An opening montage that strings together a decade of bad-news reports establishes that by 1979 the land (the U.S.) is struggling under a curse it cannot lift. The king (Jimmy Carter) is suffering from a wound that will not heal. Our precincts (in Iran) have been invaded without opposition. Then a knight (hockey coach Herb Brooks) steps forward with a vision of how to lead a straggling band of young, unlikely heroes (his hand-picked Olympic hockey team) to do battle with the arch-enemy (the Soviet team). (The rink functions at once as Round Table for companions, tourney ground for rivals, and battlefield for foes, while Brooks as both leader and teacher combines King Arthur with a tutelary figure like Trevrizent in Parzival.) The U.S. team's victory at the 1980 games in Lake Placid (with the gold medals serving as Holy Grail) ends the long devastation and brings about a return of confidence in the people.
In other words, Eric Guggenheim's script takes this famous headline news story and shapes it to the canons of Arthurian romance. It makes sense, that a real-life event that has attained the status of lore should be treated as romance, the narrative form that for millennia has been the way humans have preserved and transmitted heroic lore. It gives a gratifying, familiar shape to a story the ending of which the audience already knows. (This is not a problem: aesthetically speaking, originality and surprise just aren't that important.)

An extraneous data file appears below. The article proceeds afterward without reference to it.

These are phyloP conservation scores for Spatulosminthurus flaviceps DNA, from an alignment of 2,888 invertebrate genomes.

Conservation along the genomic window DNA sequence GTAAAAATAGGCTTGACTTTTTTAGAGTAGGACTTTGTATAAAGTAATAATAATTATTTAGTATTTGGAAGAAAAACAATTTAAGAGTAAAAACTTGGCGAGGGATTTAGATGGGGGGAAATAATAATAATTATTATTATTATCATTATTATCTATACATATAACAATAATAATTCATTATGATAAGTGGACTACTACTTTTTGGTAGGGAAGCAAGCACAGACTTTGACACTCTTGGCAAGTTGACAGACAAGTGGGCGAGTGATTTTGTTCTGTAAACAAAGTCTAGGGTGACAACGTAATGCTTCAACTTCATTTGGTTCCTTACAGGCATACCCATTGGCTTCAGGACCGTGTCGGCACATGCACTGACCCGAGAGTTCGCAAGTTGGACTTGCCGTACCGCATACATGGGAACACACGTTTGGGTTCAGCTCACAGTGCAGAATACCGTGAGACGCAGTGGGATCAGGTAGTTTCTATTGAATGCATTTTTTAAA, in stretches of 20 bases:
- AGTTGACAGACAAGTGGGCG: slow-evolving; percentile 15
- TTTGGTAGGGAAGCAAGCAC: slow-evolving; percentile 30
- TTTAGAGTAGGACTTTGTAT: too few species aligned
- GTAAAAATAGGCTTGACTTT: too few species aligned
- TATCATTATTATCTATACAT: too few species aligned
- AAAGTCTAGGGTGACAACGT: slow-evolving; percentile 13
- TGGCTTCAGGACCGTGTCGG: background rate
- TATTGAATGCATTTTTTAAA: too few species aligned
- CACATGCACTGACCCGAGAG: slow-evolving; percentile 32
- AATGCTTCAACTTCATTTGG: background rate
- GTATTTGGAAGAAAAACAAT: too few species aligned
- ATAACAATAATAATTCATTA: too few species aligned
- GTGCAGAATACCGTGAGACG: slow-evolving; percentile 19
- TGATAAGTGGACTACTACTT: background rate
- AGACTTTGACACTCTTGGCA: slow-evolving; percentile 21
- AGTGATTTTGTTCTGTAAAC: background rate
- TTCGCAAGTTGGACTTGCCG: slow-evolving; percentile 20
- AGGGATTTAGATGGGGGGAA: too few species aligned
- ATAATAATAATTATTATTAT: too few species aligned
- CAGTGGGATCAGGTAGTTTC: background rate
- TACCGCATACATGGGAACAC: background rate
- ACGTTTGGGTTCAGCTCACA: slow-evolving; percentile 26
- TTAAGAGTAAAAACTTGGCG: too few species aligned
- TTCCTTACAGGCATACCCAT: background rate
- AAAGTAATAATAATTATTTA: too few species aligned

I can't say that Gavin O'Connor's direction makes it a truly memorable example of the genre, in large part because he hasn't accepted how much the script has transmuted reality into romance. O'Connor wants to levitate you with the feats of these "knights" but he works as an extremely literal-minded realist. He puts sequences together classically, with no elisions. A tiny but telling instance: we see Brooks get out of his car in the pouring rain, run through it into his suburban house, enter and then comment to his wife how hard it's raining outside.
And yet O'Connor isn't a committed realist. He does not, for example, convey such potentially absorbing information as the negotiations among the committee members who reluctantly give Brooks the job; the basis on which Brooks chooses each of the boys who makes the team; the boys' individual styles of play and how they change under Brooks's training. O'Connor doesn't even clue us in to the rules of hockey, which he could do in passing without boring hockey fans.